Constance Okolett at entrance to her kitchen in eastern Uganda Asinget village Osukuru sub county Tororo district. Image credit: Oxfam International/Flickr
This post was written by Constance Okolett, a farmer from Tororo district in Eastern Uganda and a mother of seven. She is also a community activist and chairperson of the Osukura United Women Network.
Climate change is happening. I know this because it is hurting my people.
In my village in eastern Uganda, climate change has thrown the life that my neighbors and I have always known into chaos, leaving us to struggle with the most basic things in life. It started three years ago, when we had a tremendous flood that swept away our entire village. It rained and rained until all the land was soaked and our houses were submerged in the water. This forced us to move to higher ground and by the time we came back, all the houses had collapsed, our granaries were destroyed and our food was washed away. The remaining crops were rotten, and our food was no more.
We struggled to rebuild, but it happened again a year later and much worse. Flooding destroyed the school and the children were not about to go to school for months. Malaria broke out, leaving many sick and killing others. And of course, our crops were ruined again, leaving us without food to eat or to sell to earn money.
In recent years Constance and her community have been hit hard by erratic and extreme weather. Image credit: Oxfam International/Flickr
But the problem is not just flooding, it's also drought. Sometimes it won't rain for months. The last time we went five months without rain, we watched as our livelihoods wither in the sun. We had never experienced such heat, all of the crops dried up and the wells where we used to collect water were also dry.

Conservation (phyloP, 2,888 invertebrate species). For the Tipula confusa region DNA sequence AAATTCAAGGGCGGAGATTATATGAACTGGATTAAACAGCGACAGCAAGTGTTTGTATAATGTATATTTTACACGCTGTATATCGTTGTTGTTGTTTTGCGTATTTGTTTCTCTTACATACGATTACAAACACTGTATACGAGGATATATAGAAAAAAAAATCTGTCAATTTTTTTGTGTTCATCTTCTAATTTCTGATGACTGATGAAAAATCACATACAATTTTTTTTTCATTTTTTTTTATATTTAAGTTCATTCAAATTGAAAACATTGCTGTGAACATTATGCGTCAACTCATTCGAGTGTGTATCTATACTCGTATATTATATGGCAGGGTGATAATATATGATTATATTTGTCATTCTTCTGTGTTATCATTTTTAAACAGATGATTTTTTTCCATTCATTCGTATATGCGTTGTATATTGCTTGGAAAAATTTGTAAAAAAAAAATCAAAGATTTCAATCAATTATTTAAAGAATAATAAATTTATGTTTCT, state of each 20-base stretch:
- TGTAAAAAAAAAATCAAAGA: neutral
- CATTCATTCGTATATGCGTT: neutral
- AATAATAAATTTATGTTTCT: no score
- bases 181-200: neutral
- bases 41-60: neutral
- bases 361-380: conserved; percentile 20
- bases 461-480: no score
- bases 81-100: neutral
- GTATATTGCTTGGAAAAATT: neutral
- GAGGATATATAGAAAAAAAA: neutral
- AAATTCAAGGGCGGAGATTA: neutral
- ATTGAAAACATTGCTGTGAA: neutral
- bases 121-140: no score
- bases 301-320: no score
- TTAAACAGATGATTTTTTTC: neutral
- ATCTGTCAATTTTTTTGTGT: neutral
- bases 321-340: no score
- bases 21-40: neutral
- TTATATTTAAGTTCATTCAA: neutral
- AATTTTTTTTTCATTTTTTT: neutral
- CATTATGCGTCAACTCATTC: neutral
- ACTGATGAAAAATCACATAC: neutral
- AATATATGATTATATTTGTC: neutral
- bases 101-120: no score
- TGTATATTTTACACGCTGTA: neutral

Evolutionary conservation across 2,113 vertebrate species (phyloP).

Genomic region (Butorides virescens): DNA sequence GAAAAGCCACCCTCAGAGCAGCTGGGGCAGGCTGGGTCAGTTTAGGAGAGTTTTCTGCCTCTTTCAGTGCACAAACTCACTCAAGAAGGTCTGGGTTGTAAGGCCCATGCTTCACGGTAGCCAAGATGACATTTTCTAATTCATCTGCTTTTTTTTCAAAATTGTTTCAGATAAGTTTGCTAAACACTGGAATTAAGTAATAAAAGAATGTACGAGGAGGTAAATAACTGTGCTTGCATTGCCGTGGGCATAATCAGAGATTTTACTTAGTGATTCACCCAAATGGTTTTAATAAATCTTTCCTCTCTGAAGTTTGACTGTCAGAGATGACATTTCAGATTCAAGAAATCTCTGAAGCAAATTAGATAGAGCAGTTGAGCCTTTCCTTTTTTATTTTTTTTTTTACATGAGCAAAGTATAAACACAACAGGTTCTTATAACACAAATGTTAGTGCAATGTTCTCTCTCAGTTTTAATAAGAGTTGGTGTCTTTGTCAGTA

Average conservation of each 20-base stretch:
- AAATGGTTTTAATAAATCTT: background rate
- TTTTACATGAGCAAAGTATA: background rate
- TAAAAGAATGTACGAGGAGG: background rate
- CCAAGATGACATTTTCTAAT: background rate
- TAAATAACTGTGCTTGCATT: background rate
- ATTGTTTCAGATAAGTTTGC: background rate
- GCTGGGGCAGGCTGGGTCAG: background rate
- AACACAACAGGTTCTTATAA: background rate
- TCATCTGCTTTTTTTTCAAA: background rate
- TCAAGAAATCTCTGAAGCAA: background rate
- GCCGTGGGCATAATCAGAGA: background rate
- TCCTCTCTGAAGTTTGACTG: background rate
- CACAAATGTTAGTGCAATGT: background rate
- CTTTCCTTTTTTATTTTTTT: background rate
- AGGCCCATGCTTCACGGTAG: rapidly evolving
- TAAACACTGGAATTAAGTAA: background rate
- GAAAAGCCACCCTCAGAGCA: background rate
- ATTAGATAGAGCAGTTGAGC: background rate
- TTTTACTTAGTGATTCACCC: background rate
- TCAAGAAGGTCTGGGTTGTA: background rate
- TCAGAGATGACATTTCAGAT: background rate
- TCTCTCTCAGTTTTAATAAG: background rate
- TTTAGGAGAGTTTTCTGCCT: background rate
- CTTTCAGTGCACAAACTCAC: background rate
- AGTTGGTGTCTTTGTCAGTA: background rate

Growing food is always a gamble. We don't know when to plant, when to harvest, whether we'll harvest or not.
We didn't understand why this had happened to us. We wondered what we had done to make God so angry. But we now know it's because of climate change.
So we organized ourselves to fight back. But we can't do it on our own.
That's why I came to Washington with Oxfam's "Sister on the Planet Campaign." I came to ask Americans, to help us, to stop damaging our lives. And to have some funds for us, at least to adapt to climate change.
I have asked ever leader I met in Washington to help us stop the cycle of floods and drought that are destroying my community. I have told them about how the rains destroyed our schools and left scores sick with malaria. We want to work but mother nature is working against us because of climate change.
We know this problem is man-made, but the solution is too. I ask you to help my community fight the climate change that destroys our houses, increases diseases and stops our children from attending schools. That's what I am asking on behalf of my fellow villagers.
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